Reddit, the self-styled “front page of the internet” that has can send floods of traffic to unsuspecting sites and has luminaries like President Obama visiting to answer questions directly from the great unwashed, is only visited by six percent of online American adults, according to the Pew Research Center.
Reddit has launched new original web video series called “Explain Like I’m Five,” based on the discussions of Reddit users in a ‘subreddit’ by the same name.
Evan Hansen, the longtime editor-in-chief of Wired.com, is out, as new Wired magazine EIC Scott Dadich consolidates the online and offline arms of the brand.
Reddit is apparently raising a fresh round of funding that will help propel the site forward in its delicate pursuit of translating its popularity into profitability.
Wired, one of the first big magazines devoted to technology and the Internet, generated half its ad revenue from the web in Q4 2012 — a first for the magazine.
Conde Nast design VP Scott Dadich has been hired as Wired’s editor in chief. And that could be a problem.
Editor’s Pick The internet has fundamentally changed the experience of Fashion Week and made it accessible to all.
Ziplist, the startup that makes it easier to share and discover recipes, has launched its first set of features since being acquired for a reported $14 million by Condé Nast this April.
The New York Times reports that the megapublisher received an 11 percent stake in return for its investment. This is incorrect; it turns out Condé Nast only has a 3 percent stake.
Adobe announced a handful of new features for producing, publishing, and promoting tablet publications created with its Digital Publishing Suite on Tuesday, including the ability to publish to the iPhone, tightly controlled sharing options, and a little something that could make every digital-magazine designer cry tears of joy.
Though digital magazine circulation has increased significantly in recent months, it remains a mere one percent of overall circulation, Ad Age reported last week. A group of five major publishers is hoping Next Issue Media, a company launching its full-feature product tomorrow, can change that.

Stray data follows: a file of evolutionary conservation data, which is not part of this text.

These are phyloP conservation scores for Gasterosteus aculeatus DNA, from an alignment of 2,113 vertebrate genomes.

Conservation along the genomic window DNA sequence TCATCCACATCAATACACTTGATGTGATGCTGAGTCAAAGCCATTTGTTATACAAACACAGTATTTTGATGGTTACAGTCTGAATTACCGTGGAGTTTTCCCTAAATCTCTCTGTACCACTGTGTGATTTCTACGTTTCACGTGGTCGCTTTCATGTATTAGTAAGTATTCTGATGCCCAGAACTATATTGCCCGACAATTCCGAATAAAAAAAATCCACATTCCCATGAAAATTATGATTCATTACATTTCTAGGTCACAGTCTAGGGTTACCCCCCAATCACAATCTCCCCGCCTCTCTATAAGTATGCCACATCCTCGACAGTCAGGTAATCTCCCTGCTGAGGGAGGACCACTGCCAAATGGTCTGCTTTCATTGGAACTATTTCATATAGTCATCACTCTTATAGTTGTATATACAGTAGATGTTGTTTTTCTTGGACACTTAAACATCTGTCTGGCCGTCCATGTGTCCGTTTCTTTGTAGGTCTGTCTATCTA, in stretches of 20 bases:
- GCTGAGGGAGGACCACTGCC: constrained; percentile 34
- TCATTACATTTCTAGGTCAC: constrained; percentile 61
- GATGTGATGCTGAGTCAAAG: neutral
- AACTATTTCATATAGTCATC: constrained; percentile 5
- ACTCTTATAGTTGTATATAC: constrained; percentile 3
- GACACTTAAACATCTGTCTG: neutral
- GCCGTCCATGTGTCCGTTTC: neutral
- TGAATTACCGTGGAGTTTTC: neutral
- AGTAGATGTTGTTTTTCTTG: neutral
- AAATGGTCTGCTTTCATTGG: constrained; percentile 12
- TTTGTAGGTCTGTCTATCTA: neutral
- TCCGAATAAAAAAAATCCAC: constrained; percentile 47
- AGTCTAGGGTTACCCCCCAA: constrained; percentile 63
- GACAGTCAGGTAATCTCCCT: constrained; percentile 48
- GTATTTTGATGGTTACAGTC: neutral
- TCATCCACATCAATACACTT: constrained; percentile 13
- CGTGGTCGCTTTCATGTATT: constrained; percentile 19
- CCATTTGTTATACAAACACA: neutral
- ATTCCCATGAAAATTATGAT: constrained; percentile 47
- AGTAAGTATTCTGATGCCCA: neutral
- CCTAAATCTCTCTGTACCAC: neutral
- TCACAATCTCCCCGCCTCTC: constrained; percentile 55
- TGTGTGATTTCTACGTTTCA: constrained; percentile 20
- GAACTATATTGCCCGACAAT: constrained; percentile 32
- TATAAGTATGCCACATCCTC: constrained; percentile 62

Fashion-focused media company StyleCaster will launch a proprietary ad platform in mid-January that will challenge Condé Nast, Glam Media and third-party ad networks, the company revealed today.
Publishing giant Condé Nast is making its entire lineup of magazines available on Barnes & Noble’s Nook Tablet and Nook Color, the company announced today.
Condé Nast’s weekly digital subscription sales increased 268 percent since Apple launched its Newsstand feature on iOS 5 earlier this month, the company revealed Tuesday.
Street Fight, a trade publication geared toward businesses that focus on hyper-local deals, has closed an undisclosed funding round, VentureBeat has learned.
Publishing corporation Condé Nast has spun off news aggregator Reddit.com into a fully-owned subsidiary that will operate autonomously from the company, the site announced today.
News sharing social network Reddit has acquired Redditgifts.com, a popular independent gift exchange site created by Reddit community members, the company announced Tuesday.
Just a week after The New Yorker announced it had the best iPad app sales of any Condé Nast publication, the high-brow magazine has launched a free way to stay connected without a subscription: its “Goings On” app for iPhone and Android.
While news-sharing site Reddit harbors many unique communities such as rage comic lovers, zombie aficionados, geeks and several others, its low on robust college communities — which is strange considering that a large percentage of Reddit’s total users are either students or recent graduates with lots of collegiate pride.
Publishers have struggled with trying to make money off digital publishing since the dawn of the Internet. But The New Yorker’s iPad app, which has had strong sales compared to its peers, might be a model to look to when it comes to successfully selling a magazine in digital form.
Everyone’s favorite iPad social reader, Flipboard, is getting itself a revenue stream.
News aggregator Reddit’s first systems engineer and employee number one Jeremy Edberg has joined video rental and streaming company Netflix.
Jeremy Edberg, the first employee of social news site Reddit, has announced that he is leaving the company after working there for 4 years.
The last five months have been very good for community news sharing site Reddit, which reported huge traffic growth on its official blog today.